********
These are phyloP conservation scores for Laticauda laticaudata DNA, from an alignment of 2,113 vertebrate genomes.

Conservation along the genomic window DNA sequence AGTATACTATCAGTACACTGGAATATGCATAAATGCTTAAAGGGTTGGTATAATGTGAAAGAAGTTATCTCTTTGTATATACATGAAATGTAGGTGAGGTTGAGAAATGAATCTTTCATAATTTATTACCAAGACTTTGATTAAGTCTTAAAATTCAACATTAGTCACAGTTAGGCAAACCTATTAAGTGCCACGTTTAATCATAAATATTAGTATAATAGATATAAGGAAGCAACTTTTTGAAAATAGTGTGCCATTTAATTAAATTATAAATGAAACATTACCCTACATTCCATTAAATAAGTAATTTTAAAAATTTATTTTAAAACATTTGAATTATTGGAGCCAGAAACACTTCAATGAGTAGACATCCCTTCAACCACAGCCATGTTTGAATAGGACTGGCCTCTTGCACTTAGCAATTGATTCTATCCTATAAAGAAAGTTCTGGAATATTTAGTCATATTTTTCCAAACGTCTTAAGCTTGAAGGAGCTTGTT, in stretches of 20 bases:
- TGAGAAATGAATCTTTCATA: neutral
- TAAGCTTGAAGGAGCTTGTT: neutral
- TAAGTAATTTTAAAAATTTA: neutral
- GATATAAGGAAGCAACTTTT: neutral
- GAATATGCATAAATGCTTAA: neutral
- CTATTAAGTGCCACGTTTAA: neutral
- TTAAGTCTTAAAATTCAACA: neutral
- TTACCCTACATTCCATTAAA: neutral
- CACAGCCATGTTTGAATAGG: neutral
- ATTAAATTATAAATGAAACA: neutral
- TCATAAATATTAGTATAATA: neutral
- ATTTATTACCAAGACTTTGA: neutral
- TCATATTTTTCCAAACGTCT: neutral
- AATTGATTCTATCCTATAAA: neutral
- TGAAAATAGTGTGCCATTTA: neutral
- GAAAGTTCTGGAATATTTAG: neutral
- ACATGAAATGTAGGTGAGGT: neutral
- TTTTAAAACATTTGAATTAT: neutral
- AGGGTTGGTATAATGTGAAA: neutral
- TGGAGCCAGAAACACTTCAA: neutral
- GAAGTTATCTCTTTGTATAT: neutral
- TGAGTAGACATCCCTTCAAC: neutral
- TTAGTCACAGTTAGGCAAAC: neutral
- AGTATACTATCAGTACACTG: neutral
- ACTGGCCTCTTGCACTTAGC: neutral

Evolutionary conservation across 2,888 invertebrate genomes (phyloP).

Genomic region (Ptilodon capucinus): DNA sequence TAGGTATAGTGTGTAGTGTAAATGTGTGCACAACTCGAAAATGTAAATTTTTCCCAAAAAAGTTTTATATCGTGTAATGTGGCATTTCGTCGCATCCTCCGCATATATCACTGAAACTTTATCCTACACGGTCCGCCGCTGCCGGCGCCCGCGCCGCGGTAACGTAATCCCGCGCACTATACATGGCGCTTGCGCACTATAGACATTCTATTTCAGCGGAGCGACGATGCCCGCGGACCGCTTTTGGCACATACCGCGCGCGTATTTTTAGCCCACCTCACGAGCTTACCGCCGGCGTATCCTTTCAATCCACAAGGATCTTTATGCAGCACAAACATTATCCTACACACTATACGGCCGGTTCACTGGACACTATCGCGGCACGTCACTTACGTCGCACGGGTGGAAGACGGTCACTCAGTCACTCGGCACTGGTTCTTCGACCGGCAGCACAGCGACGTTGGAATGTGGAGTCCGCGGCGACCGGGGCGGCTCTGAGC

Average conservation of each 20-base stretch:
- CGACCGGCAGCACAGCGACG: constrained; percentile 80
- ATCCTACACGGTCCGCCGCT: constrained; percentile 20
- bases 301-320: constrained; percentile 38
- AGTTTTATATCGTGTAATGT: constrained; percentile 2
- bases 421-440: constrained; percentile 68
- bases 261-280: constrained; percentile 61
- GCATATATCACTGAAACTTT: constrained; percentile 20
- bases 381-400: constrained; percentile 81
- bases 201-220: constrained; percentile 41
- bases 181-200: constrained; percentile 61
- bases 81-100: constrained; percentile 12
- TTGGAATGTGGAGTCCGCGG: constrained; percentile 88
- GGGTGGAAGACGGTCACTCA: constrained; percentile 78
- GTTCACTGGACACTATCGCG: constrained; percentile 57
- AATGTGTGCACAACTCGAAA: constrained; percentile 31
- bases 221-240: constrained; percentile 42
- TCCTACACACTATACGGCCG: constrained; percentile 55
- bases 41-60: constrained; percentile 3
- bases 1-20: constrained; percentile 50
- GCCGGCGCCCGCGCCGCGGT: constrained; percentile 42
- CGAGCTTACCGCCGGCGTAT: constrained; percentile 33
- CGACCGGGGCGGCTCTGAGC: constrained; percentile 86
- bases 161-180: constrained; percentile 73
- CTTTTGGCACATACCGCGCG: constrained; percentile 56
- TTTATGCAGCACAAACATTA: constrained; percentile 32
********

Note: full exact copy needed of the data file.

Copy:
These are phyloP conservation scores for Laticauda laticaudata DNA, from an alignment of 2,113 vertebrate genomes.

Conservation along the genomic window DNA sequence AGTATACTATCAGTACACTGGAATATGCATAAATGCTTAAAGGGTTGGTATAATGTGAAAGAAGTTATCTCTTTGTATATACATGAAATGTAGGTGAGGTTGAGAAATGAATCTTTCATAATTTATTACCAAGACTTTGATTAAGTCTTAAAATTCAACATTAGTCACAGTTAGGCAAACCTATTAAGTGCCACGTTTAATCATAAATATTAGTATAATAGATATAAGGAAGCAACTTTTTGAAAATAGTGTGCCATTTAATTAAATTATAAATGAAACATTACCCTACATTCCATTAAATAAGTAATTTTAAAAATTTATTTTAAAACATTTGAATTATTGGAGCCAGAAACACTTCAATGAGTAGACATCCCTTCAACCACAGCCATGTTTGAATAGGACTGGCCTCTTGCACTTAGCAATTGATTCTATCCTATAAAGAAAGTTCTGGAATATTTAGTCATATTTTTCCAAACGTCTTAAGCTTGAAGGAGCTTGTT, in stretches of 20 bases:
- TGAGAAATGAATCTTTCATA: neutral
- TAAGCTTGAAGGAGCTTGTT: neutral
- TAAGTAATTTTAAAAATTTA: neutral
- GATATAAGGAAGCAACTTTT: neutral
- GAATATGCATAAATGCTTAA: neutral
- CTATTAAGTGCCACGTTTAA: neutral
- TTAAGTCTTAAAATTCAACA: neutral
- TTACCCTACATTCCATTAAA: neutral
- CACAGCCATGTTTGAATAGG: neutral
- ATTAAATTATAAATGAAACA: neutral
- TCATAAATATTAGTATAATA: neutral
- ATTTATTACCAAGACTTTGA: neutral
- TCATATTTTTCCAAACGTCT: neutral
- AATTGATTCTATCCTATAAA: neutral
- TGAAAATAGTGTGCCATTTA: neutral
- GAAAGTTCTGGAATATTTAG: neutral
- ACATGAAATGTAGGTGAGGT: neutral
- TTTTAAAACATTTGAATTAT: neutral
- AGGGTTGGTATAATGTGAAA: neutral
- TGGAGCCAGAAACACTTCAA: neutral
- GAAGTTATCTCTTTGTATAT: neutral
- TGAGTAGACATCCCTTCAAC: neutral
- TTAGTCACAGTTAGGCAAAC: neutral
- AGTATACTATCAGTACACTG: neutral
- ACTGGCCTCTTGCACTTAGC: neutral

Evolutionary conservation across 2,888 invertebrate genomes (phyloP).

Genomic region (Ptilodon capucinus): DNA sequence TAGGTATAGTGTGTAGTGTAAATGTGTGCACAACTCGAAAATGTAAATTTTTCCCAAAAAAGTTTTATATCGTGTAATGTGGCATTTCGTCGCATCCTCCGCATATATCACTGAAACTTTATCCTACACGGTCCGCCGCTGCCGGCGCCCGCGCCGCGGTAACGTAATCCCGCGCACTATACATGGCGCTTGCGCACTATAGACATTCTATTTCAGCGGAGCGACGATGCCCGCGGACCGCTTTTGGCACATACCGCGCGCGTATTTTTAGCCCACCTCACGAGCTTACCGCCGGCGTATCCTTTCAATCCACAAGGATCTTTATGCAGCACAAACATTATCCTACACACTATACGGCCGGTTCACTGGACACTATCGCGGCACGTCACTTACGTCGCACGGGTGGAAGACGGTCACTCAGTCACTCGGCACTGGTTCTTCGACCGGCAGCACAGCGACGTTGGAATGTGGAGTCCGCGGCGACCGGGGCGGCTCTGAGC

Average conservation of each 20-base stretch:
- CGACCGGCAGCACAGCGACG: constrained; percentile 80
- ATCCTACACGGTCCGCCGCT: constrained; percentile 20
- bases 301-320: constrained; percentile 38
- AGTTTTATATCGTGTAATGT: constrained; percentile 2
- bases 421-440: constrained; percentile 68
- bases 261-280: constrained; percentile 61
- GCATATATCACTGAAACTTT: constrained; percentile 20
- bases 381-400: constrained; percentile 81
- bases 201-220: constrained; percentile 41
- bases 181-200: constrained; percentile 61
- bases 81-100: constrained; percentile 12
- TTGGAATGTGGAGTCCGCGG: constrained; percentile 88
- GGGTGGAAGACGGTCACTCA: constrained; percentile 78
- GTTCACTGGACACTATCGCG: constrained; percentile 57
- AATGTGTGCACAACTCGAAA: constrained; percentile 31
- bases 221-240: constrained; percentile 42
- TCCTACACACTATACGGCCG: constrained; percentile 55
- bases 41-60: constrained; percentile 3
- bases 1-20: constrained; percentile 50
- GCCGGCGCCCGCGCCGCGGT: constrained; percentile 42
- CGAGCTTACCGCCGGCGTAT: constrained; percentile 33
- CGACCGGGGCGGCTCTGAGC: constrained; percentile 86
- bases 161-180: constrained; percentile 73
- CTTTTGGCACATACCGCGCG: constrained; percentile 56
- TTTATGCAGCACAAACATTA: constrained; percentile 32